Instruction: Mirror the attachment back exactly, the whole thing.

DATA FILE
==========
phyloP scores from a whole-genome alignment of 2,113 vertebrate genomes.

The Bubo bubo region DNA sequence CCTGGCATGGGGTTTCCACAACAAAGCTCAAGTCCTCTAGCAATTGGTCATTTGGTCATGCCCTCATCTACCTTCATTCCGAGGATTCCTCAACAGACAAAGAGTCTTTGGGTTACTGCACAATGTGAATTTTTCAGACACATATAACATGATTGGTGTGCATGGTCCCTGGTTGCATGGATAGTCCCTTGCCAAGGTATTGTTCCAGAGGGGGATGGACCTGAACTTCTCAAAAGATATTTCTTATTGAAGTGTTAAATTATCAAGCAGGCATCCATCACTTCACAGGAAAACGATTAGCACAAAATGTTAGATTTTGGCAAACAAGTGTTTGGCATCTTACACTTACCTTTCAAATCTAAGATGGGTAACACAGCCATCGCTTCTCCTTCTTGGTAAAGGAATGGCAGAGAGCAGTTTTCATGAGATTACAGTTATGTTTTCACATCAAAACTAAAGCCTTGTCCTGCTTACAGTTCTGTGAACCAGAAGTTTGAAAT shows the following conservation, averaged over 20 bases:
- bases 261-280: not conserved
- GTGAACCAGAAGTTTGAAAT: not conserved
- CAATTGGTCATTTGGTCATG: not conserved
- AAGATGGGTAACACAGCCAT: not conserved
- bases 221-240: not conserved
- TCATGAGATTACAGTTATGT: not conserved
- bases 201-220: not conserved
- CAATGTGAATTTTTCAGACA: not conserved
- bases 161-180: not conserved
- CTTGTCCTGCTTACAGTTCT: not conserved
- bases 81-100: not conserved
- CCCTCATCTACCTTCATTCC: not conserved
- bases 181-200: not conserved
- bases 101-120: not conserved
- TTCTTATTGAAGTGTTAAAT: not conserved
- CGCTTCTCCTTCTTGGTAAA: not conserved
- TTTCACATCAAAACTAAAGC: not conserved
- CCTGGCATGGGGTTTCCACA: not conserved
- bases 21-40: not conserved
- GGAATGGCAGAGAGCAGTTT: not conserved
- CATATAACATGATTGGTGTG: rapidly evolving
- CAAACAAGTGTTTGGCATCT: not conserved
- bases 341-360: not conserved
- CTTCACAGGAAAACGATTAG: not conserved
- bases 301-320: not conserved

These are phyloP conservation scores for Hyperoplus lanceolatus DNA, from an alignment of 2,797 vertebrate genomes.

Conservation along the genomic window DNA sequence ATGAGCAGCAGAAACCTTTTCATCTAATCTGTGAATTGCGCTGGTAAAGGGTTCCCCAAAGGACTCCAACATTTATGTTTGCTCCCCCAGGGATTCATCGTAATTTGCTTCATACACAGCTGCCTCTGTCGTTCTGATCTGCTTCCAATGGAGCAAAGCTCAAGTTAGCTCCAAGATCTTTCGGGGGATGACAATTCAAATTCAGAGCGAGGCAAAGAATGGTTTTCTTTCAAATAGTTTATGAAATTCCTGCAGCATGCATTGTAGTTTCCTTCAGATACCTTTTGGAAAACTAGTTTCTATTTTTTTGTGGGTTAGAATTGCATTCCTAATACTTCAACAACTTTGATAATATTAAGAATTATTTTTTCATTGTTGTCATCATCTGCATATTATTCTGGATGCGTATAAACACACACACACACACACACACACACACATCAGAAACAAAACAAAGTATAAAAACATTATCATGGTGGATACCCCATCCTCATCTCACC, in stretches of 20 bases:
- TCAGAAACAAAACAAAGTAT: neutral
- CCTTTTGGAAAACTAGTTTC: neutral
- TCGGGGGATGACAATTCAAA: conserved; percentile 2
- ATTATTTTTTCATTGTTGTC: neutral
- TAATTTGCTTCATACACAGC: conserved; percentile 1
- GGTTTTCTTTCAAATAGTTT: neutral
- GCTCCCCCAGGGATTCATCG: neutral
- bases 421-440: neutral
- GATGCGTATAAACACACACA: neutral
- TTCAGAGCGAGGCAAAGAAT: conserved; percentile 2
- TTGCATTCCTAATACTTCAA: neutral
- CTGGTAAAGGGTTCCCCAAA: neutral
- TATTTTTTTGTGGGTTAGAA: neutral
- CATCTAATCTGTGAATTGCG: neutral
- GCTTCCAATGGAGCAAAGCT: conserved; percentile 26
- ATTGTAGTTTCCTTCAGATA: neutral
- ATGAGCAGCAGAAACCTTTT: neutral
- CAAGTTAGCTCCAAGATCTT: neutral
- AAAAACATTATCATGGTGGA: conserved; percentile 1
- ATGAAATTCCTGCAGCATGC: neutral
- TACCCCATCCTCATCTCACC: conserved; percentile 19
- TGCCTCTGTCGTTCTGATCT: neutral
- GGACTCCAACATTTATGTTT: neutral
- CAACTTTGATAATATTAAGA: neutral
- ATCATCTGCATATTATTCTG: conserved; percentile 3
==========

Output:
phyloP scores from a whole-genome alignment of 2,113 vertebrate genomes.

The Bubo bubo region DNA sequence CCTGGCATGGGGTTTCCACAACAAAGCTCAAGTCCTCTAGCAATTGGTCATTTGGTCATGCCCTCATCTACCTTCATTCCGAGGATTCCTCAACAGACAAAGAGTCTTTGGGTTACTGCACAATGTGAATTTTTCAGACACATATAACATGATTGGTGTGCATGGTCCCTGGTTGCATGGATAGTCCCTTGCCAAGGTATTGTTCCAGAGGGGGATGGACCTGAACTTCTCAAAAGATATTTCTTATTGAAGTGTTAAATTATCAAGCAGGCATCCATCACTTCACAGGAAAACGATTAGCACAAAATGTTAGATTTTGGCAAACAAGTGTTTGGCATCTTACACTTACCTTTCAAATCTAAGATGGGTAACACAGCCATCGCTTCTCCTTCTTGGTAAAGGAATGGCAGAGAGCAGTTTTCATGAGATTACAGTTATGTTTTCACATCAAAACTAAAGCCTTGTCCTGCTTACAGTTCTGTGAACCAGAAGTTTGAAAT shows the following conservation, averaged over 20 bases:
- bases 261-280: not conserved
- GTGAACCAGAAGTTTGAAAT: not conserved
- CAATTGGTCATTTGGTCATG: not conserved
- AAGATGGGTAACACAGCCAT: not conserved
- bases 221-240: not conserved
- TCATGAGATTACAGTTATGT: not conserved
- bases 201-220: not conserved
- CAATGTGAATTTTTCAGACA: not conserved
- bases 161-180: not conserved
- CTTGTCCTGCTTACAGTTCT: not conserved
- bases 81-100: not conserved
- CCCTCATCTACCTTCATTCC: not conserved
- bases 181-200: not conserved
- bases 101-120: not conserved
- TTCTTATTGAAGTGTTAAAT: not conserved
- CGCTTCTCCTTCTTGGTAAA: not conserved
- TTTCACATCAAAACTAAAGC: not conserved
- CCTGGCATGGGGTTTCCACA: not conserved
- bases 21-40: not conserved
- GGAATGGCAGAGAGCAGTTT: not conserved
- CATATAACATGATTGGTGTG: rapidly evolving
- CAAACAAGTGTTTGGCATCT: not conserved
- bases 341-360: not conserved
- CTTCACAGGAAAACGATTAG: not conserved
- bases 301-320: not conserved

These are phyloP conservation scores for Hyperoplus lanceolatus DNA, from an alignment of 2,797 vertebrate genomes.

Conservation along the genomic window DNA sequence ATGAGCAGCAGAAACCTTTTCATCTAATCTGTGAATTGCGCTGGTAAAGGGTTCCCCAAAGGACTCCAACATTTATGTTTGCTCCCCCAGGGATTCATCGTAATTTGCTTCATACACAGCTGCCTCTGTCGTTCTGATCTGCTTCCAATGGAGCAAAGCTCAAGTTAGCTCCAAGATCTTTCGGGGGATGACAATTCAAATTCAGAGCGAGGCAAAGAATGGTTTTCTTTCAAATAGTTTATGAAATTCCTGCAGCATGCATTGTAGTTTCCTTCAGATACCTTTTGGAAAACTAGTTTCTATTTTTTTGTGGGTTAGAATTGCATTCCTAATACTTCAACAACTTTGATAATATTAAGAATTATTTTTTCATTGTTGTCATCATCTGCATATTATTCTGGATGCGTATAAACACACACACACACACACACACACACACATCAGAAACAAAACAAAGTATAAAAACATTATCATGGTGGATACCCCATCCTCATCTCACC, in stretches of 20 bases:
- TCAGAAACAAAACAAAGTAT: neutral
- CCTTTTGGAAAACTAGTTTC: neutral
- TCGGGGGATGACAATTCAAA: conserved; percentile 2
- ATTATTTTTTCATTGTTGTC: neutral
- TAATTTGCTTCATACACAGC: conserved; percentile 1
- GGTTTTCTTTCAAATAGTTT: neutral
- GCTCCCCCAGGGATTCATCG: neutral
- bases 421-440: neutral
- GATGCGTATAAACACACACA: neutral
- TTCAGAGCGAGGCAAAGAAT: conserved; percentile 2
- TTGCATTCCTAATACTTCAA: neutral
- CTGGTAAAGGGTTCCCCAAA: neutral
- TATTTTTTTGTGGGTTAGAA: neutral
- CATCTAATCTGTGAATTGCG: neutral
- GCTTCCAATGGAGCAAAGCT: conserved; percentile 26
- ATTGTAGTTTCCTTCAGATA: neutral
- ATGAGCAGCAGAAACCTTTT: neutral
- CAAGTTAGCTCCAAGATCTT: neutral
- AAAAACATTATCATGGTGGA: conserved; percentile 1
- ATGAAATTCCTGCAGCATGC: neutral
- TACCCCATCCTCATCTCACC: conserved; percentile 19
- TGCCTCTGTCGTTCTGATCT: neutral
- GGACTCCAACATTTATGTTT: neutral
- CAACTTTGATAATATTAAGA: neutral
- ATCATCTGCATATTATTCTG: conserved; percentile 3